Indian diplomat strip-searched in US is transferred to UN
Bid to defuse row and secure immunity against prosecution may depend on US approving move
India said yesterday it had transferred the diplomat at the centre of a row with the United States to its UN delegation, a move that it hopes will give her protection from prosecution for visa fraud and underpaying a maid.
Whether the accreditation of Devyani Khobragade as a member of India's UN mission leads to a way out of the dispute could depend on the US State Department approving her transfer.
Asoke Mukherji, India's ambassador to the United Nations, said he had written to Secretary General Ban Ki-moon informing him of the 39-year-old diplomat's transfer. The two countries have been at loggerheads for the past week, amid mounting outrage in India over the arrest of Khobragade, who was strip-searched and handcuffed while in custody.
Khobragade was arrested on December 12 and released on US$250,000 bail after giving up her passport and pleading not guilty to charges of visa fraud and making false statements about how much she paid her housekeeper, also an Indian.
At the time of her arrest, Khobragade was serving as deputy consul general in New York, a role which affords less diplomatic protection from US law. She faces a maximum of 15 years' jail if convicted of both counts. In an unusual move, the United States has flown the family of the housekeeper, Sangeeta Richard, out of India.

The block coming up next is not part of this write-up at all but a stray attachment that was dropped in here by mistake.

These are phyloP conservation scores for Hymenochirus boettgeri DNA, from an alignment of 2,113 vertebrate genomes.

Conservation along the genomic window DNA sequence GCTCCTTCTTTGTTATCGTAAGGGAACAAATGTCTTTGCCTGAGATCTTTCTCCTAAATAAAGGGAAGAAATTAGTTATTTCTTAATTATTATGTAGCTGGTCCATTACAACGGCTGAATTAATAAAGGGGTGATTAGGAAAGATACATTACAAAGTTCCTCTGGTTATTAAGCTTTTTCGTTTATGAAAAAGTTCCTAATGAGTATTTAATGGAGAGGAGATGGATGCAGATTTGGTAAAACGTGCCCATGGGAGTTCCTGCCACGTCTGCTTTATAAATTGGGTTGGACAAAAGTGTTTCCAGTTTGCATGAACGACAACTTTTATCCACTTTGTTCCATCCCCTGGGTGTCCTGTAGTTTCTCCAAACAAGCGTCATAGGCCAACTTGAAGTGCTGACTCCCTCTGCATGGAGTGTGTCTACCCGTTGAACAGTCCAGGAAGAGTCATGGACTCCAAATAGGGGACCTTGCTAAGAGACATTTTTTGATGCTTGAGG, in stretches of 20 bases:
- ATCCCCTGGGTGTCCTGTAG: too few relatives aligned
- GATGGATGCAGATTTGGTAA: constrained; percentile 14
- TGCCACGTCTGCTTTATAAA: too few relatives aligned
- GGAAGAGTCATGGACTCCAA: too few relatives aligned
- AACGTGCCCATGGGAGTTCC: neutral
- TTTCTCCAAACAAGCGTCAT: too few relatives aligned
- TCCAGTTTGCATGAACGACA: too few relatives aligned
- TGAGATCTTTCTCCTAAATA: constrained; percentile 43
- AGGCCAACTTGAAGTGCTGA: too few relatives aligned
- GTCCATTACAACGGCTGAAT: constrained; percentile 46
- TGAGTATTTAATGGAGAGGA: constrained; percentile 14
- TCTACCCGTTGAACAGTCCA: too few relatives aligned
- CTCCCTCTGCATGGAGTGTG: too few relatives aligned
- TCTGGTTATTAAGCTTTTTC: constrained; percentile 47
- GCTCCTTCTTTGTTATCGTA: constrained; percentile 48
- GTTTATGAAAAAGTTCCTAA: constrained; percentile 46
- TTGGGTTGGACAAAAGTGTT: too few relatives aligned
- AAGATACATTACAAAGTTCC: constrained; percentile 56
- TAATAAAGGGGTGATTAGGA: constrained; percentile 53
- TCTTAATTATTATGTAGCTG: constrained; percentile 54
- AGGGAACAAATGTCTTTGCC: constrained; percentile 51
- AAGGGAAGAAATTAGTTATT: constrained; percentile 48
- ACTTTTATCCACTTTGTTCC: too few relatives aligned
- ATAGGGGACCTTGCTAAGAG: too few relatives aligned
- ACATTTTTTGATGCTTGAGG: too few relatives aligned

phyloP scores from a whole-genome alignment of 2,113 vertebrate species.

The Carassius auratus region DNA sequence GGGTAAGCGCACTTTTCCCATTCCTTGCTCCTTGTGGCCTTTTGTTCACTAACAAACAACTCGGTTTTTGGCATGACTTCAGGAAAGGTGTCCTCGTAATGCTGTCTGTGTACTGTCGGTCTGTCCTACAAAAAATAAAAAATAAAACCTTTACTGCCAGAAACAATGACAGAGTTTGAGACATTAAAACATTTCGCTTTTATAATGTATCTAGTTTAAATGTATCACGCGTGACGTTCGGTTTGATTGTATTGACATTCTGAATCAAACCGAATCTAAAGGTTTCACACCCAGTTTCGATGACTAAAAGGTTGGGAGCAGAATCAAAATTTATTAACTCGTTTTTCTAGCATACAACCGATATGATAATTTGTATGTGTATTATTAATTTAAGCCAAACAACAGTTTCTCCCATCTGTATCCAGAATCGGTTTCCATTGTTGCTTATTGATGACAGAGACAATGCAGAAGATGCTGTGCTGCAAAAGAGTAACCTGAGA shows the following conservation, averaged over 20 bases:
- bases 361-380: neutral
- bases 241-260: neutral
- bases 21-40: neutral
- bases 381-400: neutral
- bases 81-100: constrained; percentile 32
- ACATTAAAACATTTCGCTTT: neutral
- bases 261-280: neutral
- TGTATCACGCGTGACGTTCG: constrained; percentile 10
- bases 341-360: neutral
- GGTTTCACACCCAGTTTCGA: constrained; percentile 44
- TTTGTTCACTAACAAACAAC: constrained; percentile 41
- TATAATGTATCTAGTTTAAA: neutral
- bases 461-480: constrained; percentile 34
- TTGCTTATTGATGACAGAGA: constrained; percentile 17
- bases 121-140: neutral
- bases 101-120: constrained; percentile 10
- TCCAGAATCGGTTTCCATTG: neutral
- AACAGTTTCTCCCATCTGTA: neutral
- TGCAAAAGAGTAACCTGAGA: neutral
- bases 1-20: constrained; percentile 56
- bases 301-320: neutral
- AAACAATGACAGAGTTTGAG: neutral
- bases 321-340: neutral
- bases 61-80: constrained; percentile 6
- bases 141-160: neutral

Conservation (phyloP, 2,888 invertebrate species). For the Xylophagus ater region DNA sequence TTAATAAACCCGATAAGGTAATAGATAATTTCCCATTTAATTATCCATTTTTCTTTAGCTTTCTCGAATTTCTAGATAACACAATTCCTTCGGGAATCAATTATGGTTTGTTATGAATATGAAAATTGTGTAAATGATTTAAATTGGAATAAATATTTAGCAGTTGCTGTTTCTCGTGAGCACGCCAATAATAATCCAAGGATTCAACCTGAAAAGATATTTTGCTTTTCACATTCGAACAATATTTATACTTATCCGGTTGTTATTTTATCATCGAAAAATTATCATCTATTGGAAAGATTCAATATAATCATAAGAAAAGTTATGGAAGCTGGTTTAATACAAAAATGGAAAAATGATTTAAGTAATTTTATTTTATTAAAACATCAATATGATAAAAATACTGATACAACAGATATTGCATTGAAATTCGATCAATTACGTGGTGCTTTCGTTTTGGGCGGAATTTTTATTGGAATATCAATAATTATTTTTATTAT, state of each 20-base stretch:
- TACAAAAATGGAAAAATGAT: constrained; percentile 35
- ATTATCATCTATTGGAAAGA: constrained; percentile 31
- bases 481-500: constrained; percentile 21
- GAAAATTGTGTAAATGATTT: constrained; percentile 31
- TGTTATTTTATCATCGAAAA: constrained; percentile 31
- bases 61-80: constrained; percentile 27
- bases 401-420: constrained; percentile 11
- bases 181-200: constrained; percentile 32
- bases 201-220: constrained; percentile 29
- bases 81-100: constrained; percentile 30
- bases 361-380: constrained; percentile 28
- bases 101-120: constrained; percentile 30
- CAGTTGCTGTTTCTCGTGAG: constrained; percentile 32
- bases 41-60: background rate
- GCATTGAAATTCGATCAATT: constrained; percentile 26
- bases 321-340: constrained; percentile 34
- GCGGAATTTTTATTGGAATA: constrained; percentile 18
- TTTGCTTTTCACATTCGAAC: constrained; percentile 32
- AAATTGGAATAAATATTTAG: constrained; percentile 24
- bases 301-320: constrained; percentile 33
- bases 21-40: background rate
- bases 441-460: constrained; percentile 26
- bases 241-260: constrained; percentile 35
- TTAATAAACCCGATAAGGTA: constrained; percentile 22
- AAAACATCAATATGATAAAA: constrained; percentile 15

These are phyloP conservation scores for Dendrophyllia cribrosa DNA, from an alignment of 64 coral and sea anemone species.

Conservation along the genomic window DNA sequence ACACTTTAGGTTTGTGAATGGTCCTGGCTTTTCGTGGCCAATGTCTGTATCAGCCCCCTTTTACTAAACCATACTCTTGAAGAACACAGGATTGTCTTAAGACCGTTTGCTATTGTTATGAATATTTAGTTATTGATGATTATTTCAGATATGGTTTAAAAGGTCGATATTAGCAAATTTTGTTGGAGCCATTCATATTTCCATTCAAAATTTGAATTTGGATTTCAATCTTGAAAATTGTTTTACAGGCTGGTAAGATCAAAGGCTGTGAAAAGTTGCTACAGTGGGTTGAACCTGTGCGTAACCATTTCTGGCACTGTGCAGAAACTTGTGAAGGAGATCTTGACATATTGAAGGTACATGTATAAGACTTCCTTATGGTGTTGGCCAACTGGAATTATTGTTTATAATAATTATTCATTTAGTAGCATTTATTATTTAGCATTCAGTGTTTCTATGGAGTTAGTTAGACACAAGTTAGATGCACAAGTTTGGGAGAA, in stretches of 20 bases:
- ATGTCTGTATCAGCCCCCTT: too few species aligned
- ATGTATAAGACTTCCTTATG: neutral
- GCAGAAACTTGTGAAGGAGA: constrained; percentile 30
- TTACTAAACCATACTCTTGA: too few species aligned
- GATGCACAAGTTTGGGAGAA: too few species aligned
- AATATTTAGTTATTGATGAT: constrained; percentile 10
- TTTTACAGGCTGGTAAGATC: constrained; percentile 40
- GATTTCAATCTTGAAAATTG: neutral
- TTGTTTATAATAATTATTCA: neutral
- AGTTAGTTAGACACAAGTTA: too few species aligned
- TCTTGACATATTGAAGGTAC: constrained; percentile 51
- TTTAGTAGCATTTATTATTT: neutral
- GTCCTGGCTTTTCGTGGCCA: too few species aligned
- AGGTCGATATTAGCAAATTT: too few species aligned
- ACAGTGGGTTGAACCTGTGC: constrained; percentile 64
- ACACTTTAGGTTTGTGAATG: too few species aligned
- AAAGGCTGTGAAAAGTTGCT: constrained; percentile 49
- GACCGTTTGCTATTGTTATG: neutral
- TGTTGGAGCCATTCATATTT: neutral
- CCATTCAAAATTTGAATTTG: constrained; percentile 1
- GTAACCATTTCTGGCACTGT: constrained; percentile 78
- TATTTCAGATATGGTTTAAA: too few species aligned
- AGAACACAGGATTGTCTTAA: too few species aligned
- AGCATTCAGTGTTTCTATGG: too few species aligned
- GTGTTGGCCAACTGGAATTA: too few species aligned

Preet Bharara, US Attorney for the Southern District of New York, said earlier that Richard's family had been brought to the US after legal efforts had begun in India "to silence her, and attempts were made to compel her to return to India".
Mukherji said once Khobragade received her diplomatic card at the UN she would be eligible for more privileges, including diplomatic protection from arrest. "We have welcomed her into our team here at the UN. I have had a meeting with her," Mukherji said. "As soon as she is accredited, we hope she will be able to discharge her responsibilities."
State Department spokeswoman Jen Psaki declined to offer any opinion on whether the change in diplomatic status could prevent Khobragade from being rearrested or enable her to leave the United States.
"I don't want to speculate on that," Psaki told reporters.
But she added that a change in status would not provide a "clean slate from past charges".